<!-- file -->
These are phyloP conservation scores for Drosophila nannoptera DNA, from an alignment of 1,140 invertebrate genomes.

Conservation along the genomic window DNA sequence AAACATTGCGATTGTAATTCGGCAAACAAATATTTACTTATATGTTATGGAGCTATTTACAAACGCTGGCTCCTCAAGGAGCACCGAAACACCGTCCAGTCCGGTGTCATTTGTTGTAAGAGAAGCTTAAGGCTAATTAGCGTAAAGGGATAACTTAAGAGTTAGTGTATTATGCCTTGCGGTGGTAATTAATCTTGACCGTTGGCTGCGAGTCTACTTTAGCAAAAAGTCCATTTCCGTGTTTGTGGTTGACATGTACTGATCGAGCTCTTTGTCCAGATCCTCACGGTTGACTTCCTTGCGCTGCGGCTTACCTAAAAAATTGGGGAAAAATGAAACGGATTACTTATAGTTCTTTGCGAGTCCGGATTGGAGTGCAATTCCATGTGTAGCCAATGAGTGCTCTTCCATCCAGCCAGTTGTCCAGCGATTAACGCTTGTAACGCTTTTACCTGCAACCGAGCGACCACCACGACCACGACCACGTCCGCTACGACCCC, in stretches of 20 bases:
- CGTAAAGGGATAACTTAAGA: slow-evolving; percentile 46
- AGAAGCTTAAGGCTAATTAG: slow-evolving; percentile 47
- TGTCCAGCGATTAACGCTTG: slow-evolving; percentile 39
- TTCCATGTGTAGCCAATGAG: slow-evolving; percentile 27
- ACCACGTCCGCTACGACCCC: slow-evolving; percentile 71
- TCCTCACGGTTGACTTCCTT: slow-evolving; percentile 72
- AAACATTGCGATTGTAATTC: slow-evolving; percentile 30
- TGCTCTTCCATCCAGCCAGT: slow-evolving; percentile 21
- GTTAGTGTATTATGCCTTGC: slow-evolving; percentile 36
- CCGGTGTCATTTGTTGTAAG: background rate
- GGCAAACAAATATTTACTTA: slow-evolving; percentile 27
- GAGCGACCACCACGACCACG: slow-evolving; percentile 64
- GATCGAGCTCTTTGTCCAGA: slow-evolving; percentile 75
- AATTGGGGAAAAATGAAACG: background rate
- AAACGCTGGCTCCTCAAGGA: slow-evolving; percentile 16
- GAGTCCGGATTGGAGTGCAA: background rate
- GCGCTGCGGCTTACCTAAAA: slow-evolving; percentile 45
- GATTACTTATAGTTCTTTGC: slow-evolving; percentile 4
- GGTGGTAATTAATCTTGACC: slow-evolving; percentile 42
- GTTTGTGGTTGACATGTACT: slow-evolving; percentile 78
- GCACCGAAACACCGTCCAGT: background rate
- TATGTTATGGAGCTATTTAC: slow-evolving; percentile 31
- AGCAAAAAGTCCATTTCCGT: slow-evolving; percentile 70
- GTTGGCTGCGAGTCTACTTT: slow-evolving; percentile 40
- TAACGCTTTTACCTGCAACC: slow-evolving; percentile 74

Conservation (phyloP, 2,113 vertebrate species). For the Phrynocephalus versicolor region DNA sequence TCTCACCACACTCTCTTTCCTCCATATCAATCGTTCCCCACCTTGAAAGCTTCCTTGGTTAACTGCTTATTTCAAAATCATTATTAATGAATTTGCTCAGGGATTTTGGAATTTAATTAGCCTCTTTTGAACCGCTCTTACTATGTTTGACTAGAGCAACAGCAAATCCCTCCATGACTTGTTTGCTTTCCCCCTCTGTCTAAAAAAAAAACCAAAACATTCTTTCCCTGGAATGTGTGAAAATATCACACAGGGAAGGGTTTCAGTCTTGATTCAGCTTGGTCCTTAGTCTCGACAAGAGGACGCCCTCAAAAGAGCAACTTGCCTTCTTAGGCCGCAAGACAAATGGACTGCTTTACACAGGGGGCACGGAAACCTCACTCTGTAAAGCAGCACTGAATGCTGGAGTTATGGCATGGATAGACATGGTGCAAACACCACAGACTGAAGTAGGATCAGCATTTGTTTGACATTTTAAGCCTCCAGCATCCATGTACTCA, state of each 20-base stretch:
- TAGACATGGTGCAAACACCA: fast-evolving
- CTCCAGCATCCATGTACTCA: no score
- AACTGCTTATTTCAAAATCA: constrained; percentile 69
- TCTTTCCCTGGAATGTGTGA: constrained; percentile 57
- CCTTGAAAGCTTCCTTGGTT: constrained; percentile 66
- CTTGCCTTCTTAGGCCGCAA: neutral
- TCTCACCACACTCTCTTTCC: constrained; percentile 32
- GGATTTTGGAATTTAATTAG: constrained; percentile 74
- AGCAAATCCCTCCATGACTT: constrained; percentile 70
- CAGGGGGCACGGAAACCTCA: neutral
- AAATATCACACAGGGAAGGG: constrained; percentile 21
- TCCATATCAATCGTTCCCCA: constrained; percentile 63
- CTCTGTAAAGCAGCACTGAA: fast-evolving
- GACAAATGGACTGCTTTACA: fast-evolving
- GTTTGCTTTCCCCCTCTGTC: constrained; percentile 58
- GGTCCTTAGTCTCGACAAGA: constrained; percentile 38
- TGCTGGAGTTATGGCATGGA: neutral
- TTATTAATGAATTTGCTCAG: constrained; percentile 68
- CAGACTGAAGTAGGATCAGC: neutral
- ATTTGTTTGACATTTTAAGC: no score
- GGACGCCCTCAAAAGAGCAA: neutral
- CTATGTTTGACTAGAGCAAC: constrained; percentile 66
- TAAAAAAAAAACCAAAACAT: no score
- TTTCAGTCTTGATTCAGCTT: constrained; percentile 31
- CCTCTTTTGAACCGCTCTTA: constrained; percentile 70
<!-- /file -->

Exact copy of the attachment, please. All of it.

These are phyloP conservation scores for Drosophila nannoptera DNA, from an alignment of 1,140 invertebrate genomes.

Conservation along the genomic window DNA sequence AAACATTGCGATTGTAATTCGGCAAACAAATATTTACTTATATGTTATGGAGCTATTTACAAACGCTGGCTCCTCAAGGAGCACCGAAACACCGTCCAGTCCGGTGTCATTTGTTGTAAGAGAAGCTTAAGGCTAATTAGCGTAAAGGGATAACTTAAGAGTTAGTGTATTATGCCTTGCGGTGGTAATTAATCTTGACCGTTGGCTGCGAGTCTACTTTAGCAAAAAGTCCATTTCCGTGTTTGTGGTTGACATGTACTGATCGAGCTCTTTGTCCAGATCCTCACGGTTGACTTCCTTGCGCTGCGGCTTACCTAAAAAATTGGGGAAAAATGAAACGGATTACTTATAGTTCTTTGCGAGTCCGGATTGGAGTGCAATTCCATGTGTAGCCAATGAGTGCTCTTCCATCCAGCCAGTTGTCCAGCGATTAACGCTTGTAACGCTTTTACCTGCAACCGAGCGACCACCACGACCACGACCACGTCCGCTACGACCCC, in stretches of 20 bases:
- CGTAAAGGGATAACTTAAGA: slow-evolving; percentile 46
- AGAAGCTTAAGGCTAATTAG: slow-evolving; percentile 47
- TGTCCAGCGATTAACGCTTG: slow-evolving; percentile 39
- TTCCATGTGTAGCCAATGAG: slow-evolving; percentile 27
- ACCACGTCCGCTACGACCCC: slow-evolving; percentile 71
- TCCTCACGGTTGACTTCCTT: slow-evolving; percentile 72
- AAACATTGCGATTGTAATTC: slow-evolving; percentile 30
- TGCTCTTCCATCCAGCCAGT: slow-evolving; percentile 21
- GTTAGTGTATTATGCCTTGC: slow-evolving; percentile 36
- CCGGTGTCATTTGTTGTAAG: background rate
- GGCAAACAAATATTTACTTA: slow-evolving; percentile 27
- GAGCGACCACCACGACCACG: slow-evolving; percentile 64
- GATCGAGCTCTTTGTCCAGA: slow-evolving; percentile 75
- AATTGGGGAAAAATGAAACG: background rate
- AAACGCTGGCTCCTCAAGGA: slow-evolving; percentile 16
- GAGTCCGGATTGGAGTGCAA: background rate
- GCGCTGCGGCTTACCTAAAA: slow-evolving; percentile 45
- GATTACTTATAGTTCTTTGC: slow-evolving; percentile 4
- GGTGGTAATTAATCTTGACC: slow-evolving; percentile 42
- GTTTGTGGTTGACATGTACT: slow-evolving; percentile 78
- GCACCGAAACACCGTCCAGT: background rate
- TATGTTATGGAGCTATTTAC: slow-evolving; percentile 31
- AGCAAAAAGTCCATTTCCGT: slow-evolving; percentile 70
- GTTGGCTGCGAGTCTACTTT: slow-evolving; percentile 40
- TAACGCTTTTACCTGCAACC: slow-evolving; percentile 74

Conservation (phyloP, 2,113 vertebrate species). For the Phrynocephalus versicolor region DNA sequence TCTCACCACACTCTCTTTCCTCCATATCAATCGTTCCCCACCTTGAAAGCTTCCTTGGTTAACTGCTTATTTCAAAATCATTATTAATGAATTTGCTCAGGGATTTTGGAATTTAATTAGCCTCTTTTGAACCGCTCTTACTATGTTTGACTAGAGCAACAGCAAATCCCTCCATGACTTGTTTGCTTTCCCCCTCTGTCTAAAAAAAAAACCAAAACATTCTTTCCCTGGAATGTGTGAAAATATCACACAGGGAAGGGTTTCAGTCTTGATTCAGCTTGGTCCTTAGTCTCGACAAGAGGACGCCCTCAAAAGAGCAACTTGCCTTCTTAGGCCGCAAGACAAATGGACTGCTTTACACAGGGGGCACGGAAACCTCACTCTGTAAAGCAGCACTGAATGCTGGAGTTATGGCATGGATAGACATGGTGCAAACACCACAGACTGAAGTAGGATCAGCATTTGTTTGACATTTTAAGCCTCCAGCATCCATGTACTCA, state of each 20-base stretch:
- TAGACATGGTGCAAACACCA: fast-evolving
- CTCCAGCATCCATGTACTCA: no score
- AACTGCTTATTTCAAAATCA: constrained; percentile 69
- TCTTTCCCTGGAATGTGTGA: constrained; percentile 57
- CCTTGAAAGCTTCCTTGGTT: constrained; percentile 66
- CTTGCCTTCTTAGGCCGCAA: neutral
- TCTCACCACACTCTCTTTCC: constrained; percentile 32
- GGATTTTGGAATTTAATTAG: constrained; percentile 74
- AGCAAATCCCTCCATGACTT: constrained; percentile 70
- CAGGGGGCACGGAAACCTCA: neutral
- AAATATCACACAGGGAAGGG: constrained; percentile 21
- TCCATATCAATCGTTCCCCA: constrained; percentile 63
- CTCTGTAAAGCAGCACTGAA: fast-evolving
- GACAAATGGACTGCTTTACA: fast-evolving
- GTTTGCTTTCCCCCTCTGTC: constrained; percentile 58
- GGTCCTTAGTCTCGACAAGA: constrained; percentile 38
- TGCTGGAGTTATGGCATGGA: neutral
- TTATTAATGAATTTGCTCAG: constrained; percentile 68
- CAGACTGAAGTAGGATCAGC: neutral
- ATTTGTTTGACATTTTAAGC: no score
- GGACGCCCTCAAAAGAGCAA: neutral
- CTATGTTTGACTAGAGCAAC: constrained; percentile 66
- TAAAAAAAAAACCAAAACAT: no score
- TTTCAGTCTTGATTCAGCTT: constrained; percentile 31
- CCTCTTTTGAACCGCTCTTA: constrained; percentile 70